Fogarty has spent life as man in the middle
By Michael Moynihan
In Kerry, a county with so many All-Ireland medals, what kind of person would be agreeable to the general populace as a radio sports host?
A man accustomed to keeping the peace on a football field, obviously.
The cover of Weeshie Fogarty’s new book, My Beautiful Obsession — Chasing the Kerry Dream, combines two aspects of the genial Killarney man’s personality.
On the front, Fogarty is captured in full flow on Terrace Talk, his multi-award winning sports talk show on Radio Kerry. On the back cover, a younger Fogarty stands between Billy Morgan of Cork and Tony Hanahoe of Dublin before a National Football League game, in the last lull before the ball is thrown in and battle commences.
Keeping big beasts like that in line must have been the ideal preparation for his radio career, surely?
“It probably was,” says Fogarty. “Though the fact that I was involved in every aspect of the club with Legion probably helped. Not to mention the fact that I’m interested in all sports, not just the GAA.”
Fogarty’s book certainly does justice to a catholic taste in pastimes. “All sports have played a part in my life — boxing, athletics, I saw the original Busby Babes play before the Munich air crash, so that brings in soccer, basketball... all of those.
“In my chapter on top Kerry living sportspeople I include all those sports. I also picked a favourite Kerry team — not a best Kerry team, but my favourite — and I’ve had plenty of people disagree with those selections. To be honest, I’d be disappointed if they didn’t.”
There’s more to the book than scorelines and matches, however.
Fogarty gives an affecting account of his nine to five as a psychiatric nurse in St Finian’s Hospital, the mental health facility in Killarney: the people who were forcibly removed from their homes and brought to the hospital, the individuals who spent years there without visitors and who ended up totally institutionalised. It’s hardly surprising, then, that he welcomes the new openness when it comes to discussing mental health issues.
“Sport is a huge part of my life, but it’s just one part. When you reach my age you see things in perspective.
“People who’ve read the book have said to me they’ve found it all the more interesting because, as an elderly man said to me recently, it’s a book about life, not just sport.
“The fact that things are more open in terms of mental health is much better. Years ago it was all hidden away, which is why I dedicated a chapter to the men whose deaths I was present for.
“People were institutionalised and locked away and their existence wasn’t even mentioned, never mind their illnesses. One word of warning I’d have though is that while it’s good that these things are discussed openly, there’s so much now about suicide in all the media that I’d be a bit worried that we’re making it almost normal, that people will come to view it as something that’s inevitable.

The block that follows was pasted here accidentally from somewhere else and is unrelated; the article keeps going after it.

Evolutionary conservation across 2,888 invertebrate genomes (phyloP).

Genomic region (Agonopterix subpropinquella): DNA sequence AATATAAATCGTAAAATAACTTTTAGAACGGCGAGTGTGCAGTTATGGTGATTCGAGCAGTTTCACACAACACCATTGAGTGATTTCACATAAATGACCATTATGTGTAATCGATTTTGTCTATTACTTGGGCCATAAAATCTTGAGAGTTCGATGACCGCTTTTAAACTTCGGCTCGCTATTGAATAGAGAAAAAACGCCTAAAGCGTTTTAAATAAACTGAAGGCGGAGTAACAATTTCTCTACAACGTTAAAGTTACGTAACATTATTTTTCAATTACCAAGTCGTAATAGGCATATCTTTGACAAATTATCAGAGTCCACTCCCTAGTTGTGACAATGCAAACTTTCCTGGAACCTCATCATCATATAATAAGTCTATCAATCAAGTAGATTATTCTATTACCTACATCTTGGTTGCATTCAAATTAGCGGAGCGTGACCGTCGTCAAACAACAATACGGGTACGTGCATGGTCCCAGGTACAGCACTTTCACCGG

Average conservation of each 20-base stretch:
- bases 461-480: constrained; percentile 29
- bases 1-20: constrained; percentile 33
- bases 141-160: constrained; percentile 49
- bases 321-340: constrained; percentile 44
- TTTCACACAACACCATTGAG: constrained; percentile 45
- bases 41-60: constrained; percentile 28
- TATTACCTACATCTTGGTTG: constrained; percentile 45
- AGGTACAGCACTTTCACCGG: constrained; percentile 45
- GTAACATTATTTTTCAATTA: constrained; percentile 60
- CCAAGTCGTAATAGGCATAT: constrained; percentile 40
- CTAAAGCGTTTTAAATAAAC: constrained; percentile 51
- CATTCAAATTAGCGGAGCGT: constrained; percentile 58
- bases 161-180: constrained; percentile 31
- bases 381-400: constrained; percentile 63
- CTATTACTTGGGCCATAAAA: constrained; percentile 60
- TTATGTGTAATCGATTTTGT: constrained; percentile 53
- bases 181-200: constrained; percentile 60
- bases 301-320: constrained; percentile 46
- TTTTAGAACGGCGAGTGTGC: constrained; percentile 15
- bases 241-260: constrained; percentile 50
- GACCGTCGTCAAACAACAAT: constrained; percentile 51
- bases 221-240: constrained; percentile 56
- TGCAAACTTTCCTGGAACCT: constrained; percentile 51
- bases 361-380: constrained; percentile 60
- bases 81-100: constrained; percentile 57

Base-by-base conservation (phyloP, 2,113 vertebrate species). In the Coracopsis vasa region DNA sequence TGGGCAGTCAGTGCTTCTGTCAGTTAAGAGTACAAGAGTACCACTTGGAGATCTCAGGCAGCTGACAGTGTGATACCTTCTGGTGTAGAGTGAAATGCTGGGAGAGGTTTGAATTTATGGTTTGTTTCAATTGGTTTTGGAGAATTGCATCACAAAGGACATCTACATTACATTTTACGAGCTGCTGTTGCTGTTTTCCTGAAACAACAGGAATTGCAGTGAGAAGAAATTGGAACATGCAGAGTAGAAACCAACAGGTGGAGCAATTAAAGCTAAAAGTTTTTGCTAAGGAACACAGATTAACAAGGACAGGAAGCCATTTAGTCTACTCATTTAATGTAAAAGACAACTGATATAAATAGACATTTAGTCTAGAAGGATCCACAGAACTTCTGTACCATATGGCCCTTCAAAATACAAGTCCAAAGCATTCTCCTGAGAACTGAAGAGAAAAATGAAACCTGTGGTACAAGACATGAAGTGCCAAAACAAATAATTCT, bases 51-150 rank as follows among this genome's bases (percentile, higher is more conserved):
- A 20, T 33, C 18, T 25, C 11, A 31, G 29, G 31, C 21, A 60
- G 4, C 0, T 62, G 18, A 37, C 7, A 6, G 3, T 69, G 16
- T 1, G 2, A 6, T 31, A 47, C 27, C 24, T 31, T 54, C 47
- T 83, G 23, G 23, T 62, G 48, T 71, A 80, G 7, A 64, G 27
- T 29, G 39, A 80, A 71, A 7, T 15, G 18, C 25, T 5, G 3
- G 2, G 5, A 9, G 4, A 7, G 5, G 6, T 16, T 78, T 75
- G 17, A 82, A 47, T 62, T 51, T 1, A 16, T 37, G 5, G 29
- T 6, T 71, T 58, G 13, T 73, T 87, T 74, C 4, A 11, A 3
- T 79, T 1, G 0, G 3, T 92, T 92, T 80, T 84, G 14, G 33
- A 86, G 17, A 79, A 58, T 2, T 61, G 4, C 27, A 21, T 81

“That’d worry me because I’d come from a perspective where I dealt in work with people who’d attempted suicide and who would later commit suicide.”
While sport is a huge element of Fogarty’s book, he also sets it in its proper context. The deaths of his siblings from cancer and the battle of Liam Higgins, his co-commentator on Radio Kerry, to make it to one more game give the book depth and perspective.
True to form though, he’s always looking for the next person to sit in his Tralee studio to while away an hour of sporting reminiscence.
If he could pull in one dream guest...
“Usain Bolt is one man I’d love to interview, he has huge charisma,” says Fogarty
“Going back in history Cassius Clay/Muhammad Ali would have been a great interview in his prime — I was always a great fan of his.
“Katie Taylor, bringing it right up to date, is another fascinating person — her religious beliefs, never mind her sporting accomplishments, would make her a fascinating person to talk to.”
She’d be in good company. Terrace Talk has picked up more than one PPI Sports Programme of the Year award. Fogarty is appreciative of the opportunity (“Radio Kerry have been very good to me,”) even if he’s a little reticent about the prospect of another book.
“I’d written a book before about Dr Eamonn O’Sullivan, and the reason I wrote this book was that my family was decimated by cancer. Death was on our shoulder a long time.
“My immediate family were at me to do it, and then I met Con Collins of Collins Press, and he persuaded me to do it.
“My remaining sister, Sheila, is over from England for the launch tonight, Maurice Fitzgerald will do the honours, and we’re hoping it goes well.”
Why wouldn’t it?
* My Beautiful Obsession — Chasing the Kerry Dream by Weeshie Fogarty is launched tonight at The Gleneagle Hotel, Killarney, at 8pm.
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